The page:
The sinkhole is now 25 acres at the surface, more than 350 feet deep at its lowest point, and expected to double in size. It’s mostly dormant, except for occasional earthquakes and "burping," in which large bubbles of air, oil, and gas erupt at the surface. Every now and then it sucks down a few trees from the surrounding swamp.
While it hasn’t actually swallowed any property — as far as massive sinkholes go, it’s pretty tame — it has caused methane to leak into a nearby aquifer. The fear is that the highly combustible gas will collect in a crevice or enclosed space and then ignite.
The case has become a curiosity for geologists around the world. Salt mines have collapsed before, and not far from Bayou Corne: the collapse of a salt mine at Lake Peigneur, 45 miles away, led to a sinkhole that swallowed 11 barges. But other mines always collapsed from the top. The salt mine in Bayou Corne breached from the side, so the sediment displacement is harder to predict.
Even after recruiting a team of international researchers to study the sinkhole, local officials still don’t know exactly what caused it or what it will do next. Scientists are using 3D seismic imaging, a mapping technique similar to sonar, to produce mangled-looking images of the subterranean topography. Just these maps take six weeks to set up and several months to process.
"I use the BP oil spill and the difficulty of working in 5,000 feet of water for comparison," says Patrick Courreges, policy analyst at Louisiana Department of Natural Resources. "It took five months to get that thing under control. We’re dealing with 5,000 feet of rock."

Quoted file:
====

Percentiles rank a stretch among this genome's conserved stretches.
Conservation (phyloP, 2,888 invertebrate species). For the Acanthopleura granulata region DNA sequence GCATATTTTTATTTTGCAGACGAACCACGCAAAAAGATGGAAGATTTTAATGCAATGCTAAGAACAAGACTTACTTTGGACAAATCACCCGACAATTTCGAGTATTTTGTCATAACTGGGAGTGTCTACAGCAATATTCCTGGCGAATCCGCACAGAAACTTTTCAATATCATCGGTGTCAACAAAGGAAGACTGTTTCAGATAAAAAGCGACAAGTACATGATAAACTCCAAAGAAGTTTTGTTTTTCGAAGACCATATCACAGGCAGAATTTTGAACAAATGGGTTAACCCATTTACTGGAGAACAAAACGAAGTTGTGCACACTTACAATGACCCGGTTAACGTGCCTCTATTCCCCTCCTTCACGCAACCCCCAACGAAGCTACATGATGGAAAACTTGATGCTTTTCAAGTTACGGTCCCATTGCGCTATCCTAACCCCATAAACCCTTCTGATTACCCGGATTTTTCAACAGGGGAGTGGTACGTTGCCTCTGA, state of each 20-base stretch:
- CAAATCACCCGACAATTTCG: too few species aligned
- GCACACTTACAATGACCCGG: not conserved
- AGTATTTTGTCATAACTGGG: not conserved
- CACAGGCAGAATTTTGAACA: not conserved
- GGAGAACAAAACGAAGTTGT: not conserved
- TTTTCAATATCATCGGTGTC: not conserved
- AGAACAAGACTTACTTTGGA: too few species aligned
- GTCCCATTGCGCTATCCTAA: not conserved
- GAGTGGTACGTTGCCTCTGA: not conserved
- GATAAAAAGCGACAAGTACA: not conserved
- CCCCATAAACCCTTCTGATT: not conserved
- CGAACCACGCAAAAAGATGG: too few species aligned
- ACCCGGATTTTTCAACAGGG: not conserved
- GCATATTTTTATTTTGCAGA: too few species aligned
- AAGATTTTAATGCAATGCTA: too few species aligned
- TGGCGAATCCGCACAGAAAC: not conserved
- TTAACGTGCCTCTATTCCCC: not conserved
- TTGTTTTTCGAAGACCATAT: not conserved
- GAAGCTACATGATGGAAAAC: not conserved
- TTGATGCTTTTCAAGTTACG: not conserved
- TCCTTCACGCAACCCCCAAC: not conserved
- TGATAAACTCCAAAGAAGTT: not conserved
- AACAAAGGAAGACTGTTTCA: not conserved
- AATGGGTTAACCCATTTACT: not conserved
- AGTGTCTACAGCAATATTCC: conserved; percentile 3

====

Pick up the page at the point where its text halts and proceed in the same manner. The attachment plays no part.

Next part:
Louisiana, Mississippi, and parts of Texas sit atop large salt deposits shaped like domes. The easiest way to mine the salt is to dig out a cavern, pump water through, and suck it back out as brine. The salt is then extracted and sold for use in household petrochemical products such as PVC pipe, CDs, and bleach.
In 2010, this particular mine, one of many underneath Bayou Corne, failed a routine pressure test. The owner, Texas Brine Company, "plugged and abandoned" the hole it had created in the salt, which included filling it with brine to equalize the pressure. No one from Texas Brine or the state regulatory agency, the Department of Natural Resources, thought there was any danger of a breach.